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grew up in Ang Lee's The Ice Storm, contemporary of Judd Apatow. Listened to Free to Be You and Me and Yellow Submarine countless times on a phonograph that could play 16⅔, 33⅓, 45 or 78 rpm records from the inside of a large console cabinet on the floor of my living room. John Lennon was assassinated, the 1980's began, and I went through puberty. On late night radio, random people asked Dr. Ruth all variety of questions about sex. She asked, "Do you masturbate?" If the caller said yes, she gleefully exclaimed "Gut!" in Yiddish, and then took the next call. Went to college, abroad, grad school, work and more grad school. Married, started a new career and had kids. Decided that like Jung at age 37, my time for individuation had arrived. I'm ISTJ according to Myers-Briggs; I'm a five according to Enneagram; I experience "flow" as described by Mihály Csíkszentmihályi. I read The Happiness Project by Gretchen Rubin, but surely there must be more to it than cleaning one's closets. And what is "love" anyway? After one of my children was diagnosed with mild Asperger's, on September 24, 2010, I heard Tim Page on the radio say that he figured it out after his son was diagnosed. Oh.


5. communication

first words. I didn't speak at all until I was two and half years old, when I said: "I want a Mallomar." Then, I just talked in full sentences. I never referred to myself in the third person.

funny sounding words. When I was nine years old, I had one classmate who I felt a special connection to. In class, we spent a lot of time giggling when he said "doy" and I said "der." He was doy and I was der and I found this hysterically funny. I have no idea why. When I was little, I remember trying to figure out what the purpose of life was. I decided that the purpose of life was to laugh. I still think that maybe I was right.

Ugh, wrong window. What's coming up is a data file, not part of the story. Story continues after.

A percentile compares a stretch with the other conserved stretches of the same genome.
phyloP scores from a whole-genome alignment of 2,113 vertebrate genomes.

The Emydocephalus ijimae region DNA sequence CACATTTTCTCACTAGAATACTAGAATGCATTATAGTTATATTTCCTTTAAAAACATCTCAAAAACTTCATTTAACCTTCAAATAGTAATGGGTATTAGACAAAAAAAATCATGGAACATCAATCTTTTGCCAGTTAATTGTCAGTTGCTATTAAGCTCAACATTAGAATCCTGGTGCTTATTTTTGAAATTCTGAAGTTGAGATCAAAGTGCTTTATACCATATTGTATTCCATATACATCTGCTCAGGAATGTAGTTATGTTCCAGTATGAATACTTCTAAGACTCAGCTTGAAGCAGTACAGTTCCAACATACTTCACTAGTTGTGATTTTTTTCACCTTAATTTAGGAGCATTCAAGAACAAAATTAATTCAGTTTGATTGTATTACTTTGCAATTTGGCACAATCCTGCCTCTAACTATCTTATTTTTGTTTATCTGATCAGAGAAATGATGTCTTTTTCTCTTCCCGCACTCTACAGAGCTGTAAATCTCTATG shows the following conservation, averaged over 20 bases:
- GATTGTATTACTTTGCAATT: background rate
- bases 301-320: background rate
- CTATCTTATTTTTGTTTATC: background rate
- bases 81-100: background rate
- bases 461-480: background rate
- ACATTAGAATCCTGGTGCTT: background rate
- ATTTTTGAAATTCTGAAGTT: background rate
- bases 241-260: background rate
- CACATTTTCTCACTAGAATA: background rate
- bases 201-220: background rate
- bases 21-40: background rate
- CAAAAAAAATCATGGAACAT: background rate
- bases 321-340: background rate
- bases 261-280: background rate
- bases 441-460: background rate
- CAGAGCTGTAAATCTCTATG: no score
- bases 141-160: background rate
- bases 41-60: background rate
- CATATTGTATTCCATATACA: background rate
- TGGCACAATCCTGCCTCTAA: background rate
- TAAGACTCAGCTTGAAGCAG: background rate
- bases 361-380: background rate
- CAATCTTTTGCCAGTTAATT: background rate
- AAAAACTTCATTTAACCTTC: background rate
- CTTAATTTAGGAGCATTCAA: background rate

body language. When I was little, I always used to stare at people with a blank expression on my face. At some point, I stopped doing it, but whenever I am in public I need to constantly fight the urge to stare at people. When I'm talking to people face to face, I make a conscious effort to make proper eye contact, but I often think to myself, "should I look at the left eye or the right eye? If I dart back and forth that will be distracting to me and will probably look strange to the other person. I’ll just concentrate on one eye. Okay, here I go." I actually consciously think these things when I talk to someone. When I walk down the street, I'm always conscious that I'll look at someone too long, and I need to avert my eyes. I have never gesticulated while talking.